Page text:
“Oh so there you are,” his high brows were knit together and he seemed quite cross especially for a Mikle, “We were told you were coming.”
“Pardon me?” Fanny looked at him quizzically, “Do I know you?”
“Figures,” he scoffed, “figures that he would dropping you in this place and not be telling you about me.”
Mikle could be playful and absurd, and were always fond of anything that resembled fun. Indeed the Mikle a’ Muckle considered play to be an art and they considered themselves to be its only true artists. It was this reason why Fanny found the Fae’s irritation a puzzlement.
“I’m sorry,I…. my… companion and I were…” she hesitated, “playing a game.” Fanny was careful not to use the word ‘friend’ for she knew that it was one that irritated Jareth as being too commonly flung about. She had to admit she actually agreed with his reasons, and besides, she truly did not know if Jareth were listening to her now. “I hope I am not intruding,” she said.
“A game?” the Mikle seemed incredulous, “you are playing a game? With HIM?? By the Great Horse Goddess, you are the stupidest human I ever heard of!”
“But I am not all human, Friend. I am half-Fae myself,” Fanny countered with a slight smile. Maybe this little one would pass the word among the rest of the Fae, and they could aid her. No, she would need no magic to influence the reactions and emotions of others in this place as she agreed to Jareth that she would not do. She would merely be herself and the doors would be flung open wide she was certain.
“Then you are even more foolish, Lady,” the Mikle scoffed. With a florish of his long green fingers and his leafy garments he hopped down from the nose of the statue onto the ground.. “I bet you even like him, too.”
“Don’t you?” she asked.
“None of the Fae really likes Goblins, we just put up with them. If they remember past five minutes ago it’s a miracle. So your companion, as you put it, is King of those miserable creatures. You would think he would be able to control them – maybe just a little. But NooooOOo!” He pulled off a leaf from a tree and began chewing it as if he were eating a meal. Fanny knew she was getting absolutely nowhere with the Mikle.
“You really should talk to him,” Fanny said, “Jareth really isn’t so very bad.”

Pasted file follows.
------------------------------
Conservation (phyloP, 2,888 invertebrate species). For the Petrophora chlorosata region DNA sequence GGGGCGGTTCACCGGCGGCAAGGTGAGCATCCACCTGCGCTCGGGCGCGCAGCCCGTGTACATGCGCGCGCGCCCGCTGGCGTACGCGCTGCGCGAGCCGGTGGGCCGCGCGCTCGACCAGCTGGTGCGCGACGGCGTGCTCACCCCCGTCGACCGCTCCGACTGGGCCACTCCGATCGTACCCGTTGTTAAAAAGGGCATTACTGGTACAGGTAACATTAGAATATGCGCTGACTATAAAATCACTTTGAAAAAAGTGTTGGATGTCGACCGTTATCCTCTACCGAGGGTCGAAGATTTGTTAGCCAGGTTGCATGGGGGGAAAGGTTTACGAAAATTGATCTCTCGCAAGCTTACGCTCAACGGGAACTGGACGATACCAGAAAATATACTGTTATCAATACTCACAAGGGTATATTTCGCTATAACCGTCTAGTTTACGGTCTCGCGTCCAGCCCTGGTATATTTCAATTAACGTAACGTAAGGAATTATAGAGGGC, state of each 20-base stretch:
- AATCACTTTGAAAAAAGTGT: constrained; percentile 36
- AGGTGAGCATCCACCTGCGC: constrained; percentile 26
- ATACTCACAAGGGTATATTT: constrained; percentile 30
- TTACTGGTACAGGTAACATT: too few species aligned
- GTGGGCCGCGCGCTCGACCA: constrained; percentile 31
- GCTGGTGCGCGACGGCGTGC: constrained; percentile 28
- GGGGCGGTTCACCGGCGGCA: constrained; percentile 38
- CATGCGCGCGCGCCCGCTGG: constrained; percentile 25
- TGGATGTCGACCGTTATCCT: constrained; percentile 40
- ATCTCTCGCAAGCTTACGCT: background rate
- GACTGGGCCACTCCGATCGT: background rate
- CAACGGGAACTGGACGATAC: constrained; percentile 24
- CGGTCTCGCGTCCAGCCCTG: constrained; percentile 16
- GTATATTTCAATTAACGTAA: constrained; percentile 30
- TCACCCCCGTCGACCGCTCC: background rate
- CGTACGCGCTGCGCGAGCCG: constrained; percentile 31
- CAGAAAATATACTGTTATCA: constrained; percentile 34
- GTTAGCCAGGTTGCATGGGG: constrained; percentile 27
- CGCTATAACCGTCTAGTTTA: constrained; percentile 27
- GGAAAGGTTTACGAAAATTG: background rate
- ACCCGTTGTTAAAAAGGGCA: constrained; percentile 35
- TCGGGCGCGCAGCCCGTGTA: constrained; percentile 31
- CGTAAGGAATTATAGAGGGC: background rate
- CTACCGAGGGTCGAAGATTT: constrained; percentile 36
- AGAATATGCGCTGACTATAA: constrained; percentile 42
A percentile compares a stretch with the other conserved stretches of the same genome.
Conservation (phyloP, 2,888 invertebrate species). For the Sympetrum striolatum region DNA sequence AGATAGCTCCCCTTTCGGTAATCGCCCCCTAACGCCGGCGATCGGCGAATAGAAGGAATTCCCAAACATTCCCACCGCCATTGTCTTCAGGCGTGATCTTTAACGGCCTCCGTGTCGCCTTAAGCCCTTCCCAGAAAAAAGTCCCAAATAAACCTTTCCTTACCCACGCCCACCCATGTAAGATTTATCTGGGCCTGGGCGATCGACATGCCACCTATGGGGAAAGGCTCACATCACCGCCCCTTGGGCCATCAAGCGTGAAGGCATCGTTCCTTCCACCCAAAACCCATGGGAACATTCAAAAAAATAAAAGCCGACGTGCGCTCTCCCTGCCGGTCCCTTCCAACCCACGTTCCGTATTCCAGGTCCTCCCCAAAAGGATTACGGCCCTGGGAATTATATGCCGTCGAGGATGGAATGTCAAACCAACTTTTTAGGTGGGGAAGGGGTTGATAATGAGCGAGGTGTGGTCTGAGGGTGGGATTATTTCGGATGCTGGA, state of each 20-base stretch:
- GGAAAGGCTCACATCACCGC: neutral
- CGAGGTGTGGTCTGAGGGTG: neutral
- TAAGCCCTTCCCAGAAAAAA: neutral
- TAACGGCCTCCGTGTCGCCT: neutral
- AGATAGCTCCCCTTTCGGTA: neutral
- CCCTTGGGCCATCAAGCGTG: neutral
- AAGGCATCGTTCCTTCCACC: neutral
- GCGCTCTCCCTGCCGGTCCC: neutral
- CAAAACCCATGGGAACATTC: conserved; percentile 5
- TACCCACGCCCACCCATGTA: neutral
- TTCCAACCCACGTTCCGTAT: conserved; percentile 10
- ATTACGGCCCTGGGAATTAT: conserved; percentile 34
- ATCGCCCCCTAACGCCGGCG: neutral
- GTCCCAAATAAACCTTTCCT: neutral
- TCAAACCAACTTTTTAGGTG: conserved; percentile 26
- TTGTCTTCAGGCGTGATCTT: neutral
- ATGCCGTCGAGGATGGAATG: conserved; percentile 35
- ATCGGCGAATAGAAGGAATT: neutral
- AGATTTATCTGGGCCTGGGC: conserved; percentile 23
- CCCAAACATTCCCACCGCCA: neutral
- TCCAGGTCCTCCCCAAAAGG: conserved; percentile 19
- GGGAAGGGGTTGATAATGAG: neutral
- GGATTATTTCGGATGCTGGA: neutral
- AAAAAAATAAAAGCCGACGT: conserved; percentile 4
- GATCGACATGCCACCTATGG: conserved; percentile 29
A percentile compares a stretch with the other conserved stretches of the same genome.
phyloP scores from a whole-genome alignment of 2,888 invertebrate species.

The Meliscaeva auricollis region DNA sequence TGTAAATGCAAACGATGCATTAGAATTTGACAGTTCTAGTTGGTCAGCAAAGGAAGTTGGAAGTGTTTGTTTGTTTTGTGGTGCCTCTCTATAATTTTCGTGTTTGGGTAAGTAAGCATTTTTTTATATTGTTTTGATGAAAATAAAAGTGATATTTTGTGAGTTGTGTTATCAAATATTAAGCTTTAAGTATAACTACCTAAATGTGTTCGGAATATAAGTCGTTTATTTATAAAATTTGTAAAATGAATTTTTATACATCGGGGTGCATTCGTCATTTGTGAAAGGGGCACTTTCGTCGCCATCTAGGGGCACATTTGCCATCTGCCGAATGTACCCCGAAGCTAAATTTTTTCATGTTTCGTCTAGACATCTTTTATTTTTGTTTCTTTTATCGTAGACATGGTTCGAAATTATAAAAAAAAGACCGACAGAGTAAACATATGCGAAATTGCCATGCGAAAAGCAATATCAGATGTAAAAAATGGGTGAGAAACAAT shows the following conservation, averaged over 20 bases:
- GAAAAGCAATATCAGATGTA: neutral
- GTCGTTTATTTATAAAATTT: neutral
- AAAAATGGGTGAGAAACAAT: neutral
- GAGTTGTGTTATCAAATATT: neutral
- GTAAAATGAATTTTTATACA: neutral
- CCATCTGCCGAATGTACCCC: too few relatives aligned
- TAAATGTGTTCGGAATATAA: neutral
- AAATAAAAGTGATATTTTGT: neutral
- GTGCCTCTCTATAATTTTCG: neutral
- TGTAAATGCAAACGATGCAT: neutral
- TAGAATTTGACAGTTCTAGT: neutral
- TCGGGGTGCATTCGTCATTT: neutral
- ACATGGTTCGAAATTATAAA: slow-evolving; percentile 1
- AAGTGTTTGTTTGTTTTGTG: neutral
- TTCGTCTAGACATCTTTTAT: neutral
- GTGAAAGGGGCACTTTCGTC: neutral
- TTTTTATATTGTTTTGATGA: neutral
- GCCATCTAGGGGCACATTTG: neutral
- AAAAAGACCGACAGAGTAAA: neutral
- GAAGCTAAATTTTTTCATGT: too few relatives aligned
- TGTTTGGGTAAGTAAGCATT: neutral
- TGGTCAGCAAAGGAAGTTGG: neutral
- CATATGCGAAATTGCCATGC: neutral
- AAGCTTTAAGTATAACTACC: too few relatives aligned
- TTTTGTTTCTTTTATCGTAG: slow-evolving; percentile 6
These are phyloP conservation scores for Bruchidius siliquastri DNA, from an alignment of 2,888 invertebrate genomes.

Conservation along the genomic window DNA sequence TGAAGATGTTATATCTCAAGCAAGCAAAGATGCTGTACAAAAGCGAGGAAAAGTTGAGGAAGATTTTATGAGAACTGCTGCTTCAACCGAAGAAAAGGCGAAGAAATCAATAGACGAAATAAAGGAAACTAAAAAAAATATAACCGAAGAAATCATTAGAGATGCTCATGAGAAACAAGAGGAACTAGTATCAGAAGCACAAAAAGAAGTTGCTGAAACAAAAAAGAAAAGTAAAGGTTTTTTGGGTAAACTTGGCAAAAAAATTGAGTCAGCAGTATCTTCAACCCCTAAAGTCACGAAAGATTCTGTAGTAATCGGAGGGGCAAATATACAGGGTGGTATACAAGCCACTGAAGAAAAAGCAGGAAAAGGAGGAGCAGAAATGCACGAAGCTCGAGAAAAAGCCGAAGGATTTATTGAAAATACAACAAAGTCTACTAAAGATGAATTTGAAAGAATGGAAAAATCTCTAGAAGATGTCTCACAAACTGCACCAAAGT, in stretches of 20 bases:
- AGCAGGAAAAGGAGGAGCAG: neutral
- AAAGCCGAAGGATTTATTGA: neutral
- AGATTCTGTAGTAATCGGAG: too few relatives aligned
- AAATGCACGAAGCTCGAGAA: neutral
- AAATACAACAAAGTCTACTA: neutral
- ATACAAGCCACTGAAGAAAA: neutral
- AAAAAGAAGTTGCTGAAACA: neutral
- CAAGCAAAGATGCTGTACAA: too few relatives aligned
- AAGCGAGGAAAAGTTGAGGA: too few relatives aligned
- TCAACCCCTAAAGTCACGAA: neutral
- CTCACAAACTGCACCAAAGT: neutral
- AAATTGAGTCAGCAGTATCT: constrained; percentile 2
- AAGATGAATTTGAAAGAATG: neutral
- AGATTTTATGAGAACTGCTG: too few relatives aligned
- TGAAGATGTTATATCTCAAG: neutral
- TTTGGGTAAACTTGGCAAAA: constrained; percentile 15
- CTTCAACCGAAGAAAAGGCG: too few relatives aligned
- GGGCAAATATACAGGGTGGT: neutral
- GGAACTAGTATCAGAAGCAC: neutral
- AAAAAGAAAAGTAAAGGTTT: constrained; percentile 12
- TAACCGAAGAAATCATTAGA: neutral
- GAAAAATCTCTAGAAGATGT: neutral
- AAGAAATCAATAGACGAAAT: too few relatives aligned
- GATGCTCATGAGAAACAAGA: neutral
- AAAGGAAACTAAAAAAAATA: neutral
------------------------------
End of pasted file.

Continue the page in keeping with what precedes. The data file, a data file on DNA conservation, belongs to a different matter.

The Mikle scoffed, “Yeah right, and I’m Lossguna, the Frog Queen!”
Fanny’s lips curled into a smile and she pulled a leaf from the same tree that the Mikle had done, almost instantly the scent of lemon assailed her nostrils. She glanced at it and then at the Mikle, kneeling down and sitting on the ground in front of the creature, she extended the leaf to him. Perhaps it was time to take a different tack.
“I am sure even you would benefit from one of his games, too, ” she said softly, slyly, “Perhaps you could join in our game.”
“Oh,” the Mikle stopped chewing a moment and gingerly reached out for the leaf that Fanny extended with cautious fingers, ‘Do you really think that I could?”
Fanny smiled as he took the leaf from her, “I don’t see why not.”
The Mikle grinned and let out an infectious giggle at the prospect, “What’s your name?”
“Fanny,” she said, “Fanny Fae.”
“Corr! Your parents musta been proud of yer being part Fae, then! To be putting it in your name like that,” he said.
“Aye,” Fanny said now feeling more than a little hungry herself,” And what is your name?”
“Me?” the Mikle drew himself up and proclaimed with great pride, “I…am Flochsnaerd. I am a Mikle ‘a Muckle!”
“Yes, I know.” Fanny said trying to will her stomach to cease its loud growling,”I met one of your kin on the Fortunate Isle once. He kept stealing my mangoes.”
“That’s too bad,” Flochsnaerd pouted. Having heard Fanny’s stomach rumbling he reached behind him and produced the ripest richest looking mango that Fanny had ever seen, ” We tend to be a bit daft about mangoesYou may have one of mine then….to make up for the ones you lost from me kinfolk.”
Fanny thanked him and reached out gratefully for the almost ruby red fruit and gripped in both hands. She took a bite from it only to find out that it had little taste. Its anticipated enjoyment was little more than a shadow itsef. She could only hope that it would at least sustain her on what would be a long journey.
“So we heard you were coming, but we did not hear of why,” Flochsnaerd said nestling beside the Wytch, “What kind of game are you playing?”
‘My magic built this place, your magic will try to break it. That’s the basic fundamentals of this game, fair Fanny.’ Jareth’s voice ehoed in her mind. Perhaps, she thought, it was best not to tell Flochsnaerd that she was here as little better than a destroyer of worlds.
“I am here to find a man called the Storyteller,” Fanny said, “Do you know of him?”
The Mikle nodded enthusiastically, “Yes, I do. But none of us have ever really seen the Storyteller. He is too well protected by Him.”
“Ah,” Fanny nodded, taking another bite of the nearly tasteless mango. The fruit surprisingly did seem to have enough substance within it to quell her protesting stomach, and she was feeling better at last.
“Would you like the game of trying to find him, then?” she asked after finishing the last bits of mango.
“Oh yes! Yes!” Flochsnaerd exclaimed jumping back up onto the nose of the toppled statue, “I would! Yes, yes! A game worthy of a Mikle!” Flochsnaerd’s chest was puffed out with pride.
Laughing in spite of herself and finishing the last bits of her mango, she rose to her feet and extended a hand to the Mikle a’ Muckle, “Come on then,” she said, “Let’s see if we can’t find this Storyteller and beat Jareth at his game.”